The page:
Intervention for weight gain in schizophrenia

One well-known side effects of antipsychotic medication for schizophrenia is weight gain. However, other factors related to schizophrenia, such as an unhealthy lifetstyle that may have developed as a result of having the disease, or other genetic risk factors, can also mean that obesity is an unavoidable part of schizophrenia. Psychiatrists and other mental health professionals don’t want the weight gain side effect to be another burden on recovering patients with schizophrenia, especially if it means that they may not continue to take their medication, which can lead to a return of psychotic symptoms. Furthermore, poor physical health in patients with schizophrenia mean that they are more likely to suffer from other medical diseases and die earlier than the general population.

Weight gain is a serious side effect of antipsychotic medication.Photo: © Braendan | Stock Free Images

Weight gain is a serious side effect of antipsychotic medication.
Photo: © Braendan | Stock Free Images

A recent study published in BMC Psychiatry tested a six-month intervention program aiming to introduce healthy lifestyle habits to schizophrenia patients. This program included group discussions on things like healthy diet and exercise. The patients that completed normal recovery care plus the healthy lifestyle program lost weight on average, while a control group of patients that had normal care that didn’t include the healthy lifestyle program actually gained weight on average. This may seem obvious, but it’s a good start to show that a program like this may be beneficial as part of standard care for recovering schizophrenia patients.

The study also measured diet and physical activity at baseline and the three-month follow-up by giving the participants questionnaires, as well as blood pressure and cholesterol levels. I think what’s really interesting about this study is that all of those secondary measures did not differ between groups, and the groups did not differ in how much those measures, other than weight, changed over time. It is unusual to see a change in weight without other measures of health changing. I think there could be several reasons for this:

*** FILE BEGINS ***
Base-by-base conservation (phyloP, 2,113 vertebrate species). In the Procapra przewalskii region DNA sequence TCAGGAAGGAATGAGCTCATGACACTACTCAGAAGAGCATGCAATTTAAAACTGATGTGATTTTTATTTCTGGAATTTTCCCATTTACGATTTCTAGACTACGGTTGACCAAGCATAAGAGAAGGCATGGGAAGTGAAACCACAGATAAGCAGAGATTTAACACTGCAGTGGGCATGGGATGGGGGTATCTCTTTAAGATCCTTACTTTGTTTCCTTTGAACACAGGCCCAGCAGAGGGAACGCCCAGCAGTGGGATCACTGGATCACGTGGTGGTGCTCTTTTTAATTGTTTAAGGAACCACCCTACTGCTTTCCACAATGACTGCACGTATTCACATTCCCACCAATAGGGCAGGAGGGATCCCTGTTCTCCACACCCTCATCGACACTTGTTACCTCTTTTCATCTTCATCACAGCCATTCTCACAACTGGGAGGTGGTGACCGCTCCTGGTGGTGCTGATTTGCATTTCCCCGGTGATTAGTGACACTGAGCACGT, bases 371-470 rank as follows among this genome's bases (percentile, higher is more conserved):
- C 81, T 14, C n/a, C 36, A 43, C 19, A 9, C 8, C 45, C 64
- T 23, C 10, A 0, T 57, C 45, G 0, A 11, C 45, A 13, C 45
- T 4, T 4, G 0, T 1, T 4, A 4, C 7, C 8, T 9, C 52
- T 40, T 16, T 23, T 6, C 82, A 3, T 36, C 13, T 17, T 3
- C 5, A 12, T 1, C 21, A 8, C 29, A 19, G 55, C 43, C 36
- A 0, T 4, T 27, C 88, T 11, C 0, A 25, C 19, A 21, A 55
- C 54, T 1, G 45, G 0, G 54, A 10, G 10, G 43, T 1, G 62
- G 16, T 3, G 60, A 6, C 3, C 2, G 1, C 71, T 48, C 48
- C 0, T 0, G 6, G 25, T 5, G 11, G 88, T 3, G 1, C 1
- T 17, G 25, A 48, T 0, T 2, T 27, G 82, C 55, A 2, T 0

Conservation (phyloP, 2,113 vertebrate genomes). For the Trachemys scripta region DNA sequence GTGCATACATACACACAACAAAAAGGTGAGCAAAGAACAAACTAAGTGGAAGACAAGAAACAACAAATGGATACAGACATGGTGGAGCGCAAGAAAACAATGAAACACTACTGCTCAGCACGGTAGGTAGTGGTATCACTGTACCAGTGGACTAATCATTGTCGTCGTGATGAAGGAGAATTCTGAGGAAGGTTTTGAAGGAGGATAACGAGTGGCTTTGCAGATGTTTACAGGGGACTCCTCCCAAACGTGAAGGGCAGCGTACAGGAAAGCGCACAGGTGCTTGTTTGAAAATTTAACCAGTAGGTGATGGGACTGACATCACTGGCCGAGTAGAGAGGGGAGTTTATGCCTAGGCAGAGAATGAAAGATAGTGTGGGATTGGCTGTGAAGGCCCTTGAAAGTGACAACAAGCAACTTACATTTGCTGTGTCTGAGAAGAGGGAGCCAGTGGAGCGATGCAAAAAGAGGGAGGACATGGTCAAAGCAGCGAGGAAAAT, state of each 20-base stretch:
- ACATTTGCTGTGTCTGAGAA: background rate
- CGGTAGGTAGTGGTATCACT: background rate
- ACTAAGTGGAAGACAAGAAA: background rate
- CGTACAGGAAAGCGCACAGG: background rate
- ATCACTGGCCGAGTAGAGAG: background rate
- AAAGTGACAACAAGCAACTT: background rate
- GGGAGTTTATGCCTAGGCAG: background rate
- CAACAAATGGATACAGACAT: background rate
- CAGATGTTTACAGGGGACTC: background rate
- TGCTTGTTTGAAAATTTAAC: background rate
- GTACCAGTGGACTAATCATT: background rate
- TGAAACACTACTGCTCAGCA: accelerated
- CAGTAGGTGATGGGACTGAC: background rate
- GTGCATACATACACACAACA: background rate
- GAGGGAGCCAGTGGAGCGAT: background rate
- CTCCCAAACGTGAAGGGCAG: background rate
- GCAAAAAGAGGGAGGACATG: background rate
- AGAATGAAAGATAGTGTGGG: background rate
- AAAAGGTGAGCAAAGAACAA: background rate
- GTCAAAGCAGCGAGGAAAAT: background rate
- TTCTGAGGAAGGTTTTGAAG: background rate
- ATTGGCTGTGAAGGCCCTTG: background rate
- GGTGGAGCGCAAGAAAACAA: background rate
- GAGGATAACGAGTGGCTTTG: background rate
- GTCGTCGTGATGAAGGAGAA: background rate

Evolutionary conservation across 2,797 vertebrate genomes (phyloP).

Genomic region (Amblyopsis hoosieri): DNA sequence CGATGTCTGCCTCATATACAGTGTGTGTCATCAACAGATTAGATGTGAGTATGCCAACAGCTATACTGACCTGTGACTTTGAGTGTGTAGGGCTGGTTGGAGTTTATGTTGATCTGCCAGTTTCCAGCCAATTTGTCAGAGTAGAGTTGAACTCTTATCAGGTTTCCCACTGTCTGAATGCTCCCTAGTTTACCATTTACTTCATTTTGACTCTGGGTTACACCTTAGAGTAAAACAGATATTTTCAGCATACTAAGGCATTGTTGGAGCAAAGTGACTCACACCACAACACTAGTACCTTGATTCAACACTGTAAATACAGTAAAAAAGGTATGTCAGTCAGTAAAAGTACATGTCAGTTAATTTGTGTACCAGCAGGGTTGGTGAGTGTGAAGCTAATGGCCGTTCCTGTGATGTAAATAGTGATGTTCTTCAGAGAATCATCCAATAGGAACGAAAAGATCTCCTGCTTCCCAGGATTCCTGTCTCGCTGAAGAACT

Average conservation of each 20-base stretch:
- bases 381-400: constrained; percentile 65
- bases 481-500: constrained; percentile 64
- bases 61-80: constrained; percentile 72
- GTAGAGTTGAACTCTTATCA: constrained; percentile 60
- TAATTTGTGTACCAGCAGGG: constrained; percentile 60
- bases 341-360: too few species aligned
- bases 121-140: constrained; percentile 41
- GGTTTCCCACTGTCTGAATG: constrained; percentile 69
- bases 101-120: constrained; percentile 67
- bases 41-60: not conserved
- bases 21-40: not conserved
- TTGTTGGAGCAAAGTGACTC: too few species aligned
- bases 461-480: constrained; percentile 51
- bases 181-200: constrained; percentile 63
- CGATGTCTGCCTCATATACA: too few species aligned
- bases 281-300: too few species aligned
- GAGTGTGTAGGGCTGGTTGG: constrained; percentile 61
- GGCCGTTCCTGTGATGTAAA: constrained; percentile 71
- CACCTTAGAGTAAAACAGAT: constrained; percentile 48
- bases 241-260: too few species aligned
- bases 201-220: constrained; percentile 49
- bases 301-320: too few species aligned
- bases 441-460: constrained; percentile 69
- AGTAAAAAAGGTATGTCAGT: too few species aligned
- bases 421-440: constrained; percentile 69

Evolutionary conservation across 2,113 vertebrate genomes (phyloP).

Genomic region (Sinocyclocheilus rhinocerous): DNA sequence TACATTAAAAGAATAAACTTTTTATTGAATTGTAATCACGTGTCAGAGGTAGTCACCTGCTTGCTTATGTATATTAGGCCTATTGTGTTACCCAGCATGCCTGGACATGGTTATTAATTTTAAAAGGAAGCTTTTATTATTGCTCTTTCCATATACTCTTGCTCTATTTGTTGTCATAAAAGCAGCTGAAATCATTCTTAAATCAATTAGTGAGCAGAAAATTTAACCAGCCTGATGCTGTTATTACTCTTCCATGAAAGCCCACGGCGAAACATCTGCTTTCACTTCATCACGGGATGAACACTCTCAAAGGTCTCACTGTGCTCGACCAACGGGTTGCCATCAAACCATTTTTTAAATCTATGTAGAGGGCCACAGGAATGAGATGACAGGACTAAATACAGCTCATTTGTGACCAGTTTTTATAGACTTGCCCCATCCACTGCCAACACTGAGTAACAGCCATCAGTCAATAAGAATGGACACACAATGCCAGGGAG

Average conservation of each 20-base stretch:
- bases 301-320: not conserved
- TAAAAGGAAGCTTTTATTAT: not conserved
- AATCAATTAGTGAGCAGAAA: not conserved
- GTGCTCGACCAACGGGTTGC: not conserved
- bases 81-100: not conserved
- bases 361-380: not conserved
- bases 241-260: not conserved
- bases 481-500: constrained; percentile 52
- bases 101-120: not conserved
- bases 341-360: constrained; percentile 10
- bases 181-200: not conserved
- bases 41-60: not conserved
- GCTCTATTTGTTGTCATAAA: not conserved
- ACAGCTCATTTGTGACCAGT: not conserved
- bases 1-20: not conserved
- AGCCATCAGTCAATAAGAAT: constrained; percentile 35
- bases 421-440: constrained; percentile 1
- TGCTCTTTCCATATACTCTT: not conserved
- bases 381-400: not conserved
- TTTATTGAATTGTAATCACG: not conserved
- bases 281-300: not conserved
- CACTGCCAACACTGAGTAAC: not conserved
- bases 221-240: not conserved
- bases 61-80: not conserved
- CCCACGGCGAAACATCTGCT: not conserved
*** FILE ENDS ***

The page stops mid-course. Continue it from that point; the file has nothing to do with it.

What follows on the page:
• The secondary measures were only measured at baseline and three months, while weight was measured at baseline, three months, and sixth months. It’s possible that if they’d measured things like blood pressure and cholesterol they may have seen more of a change in the healthy lifestyle program group.
  • But weight had already decreased in that group as early as three months. Which could mean that weight changes more quickly than blood pressure and cholesterol.
  • However, I suspect there could be another mechanism for the weight change that may not involve blood pressure and cholesterol changes. It would have been interesting if this study had measured levels of inflammation. Decreased inflammation in the healthy lifestyle group could have been responsible for weight loss, as this has been shown in other research. And there could have been other reasons for the decrease in inflammation in turn, perhaps even psychosocial (less stress?) mechanisms, not due a healthier diet or increase in physical activity.

It’s interesting when studies raise more questions than they answer!


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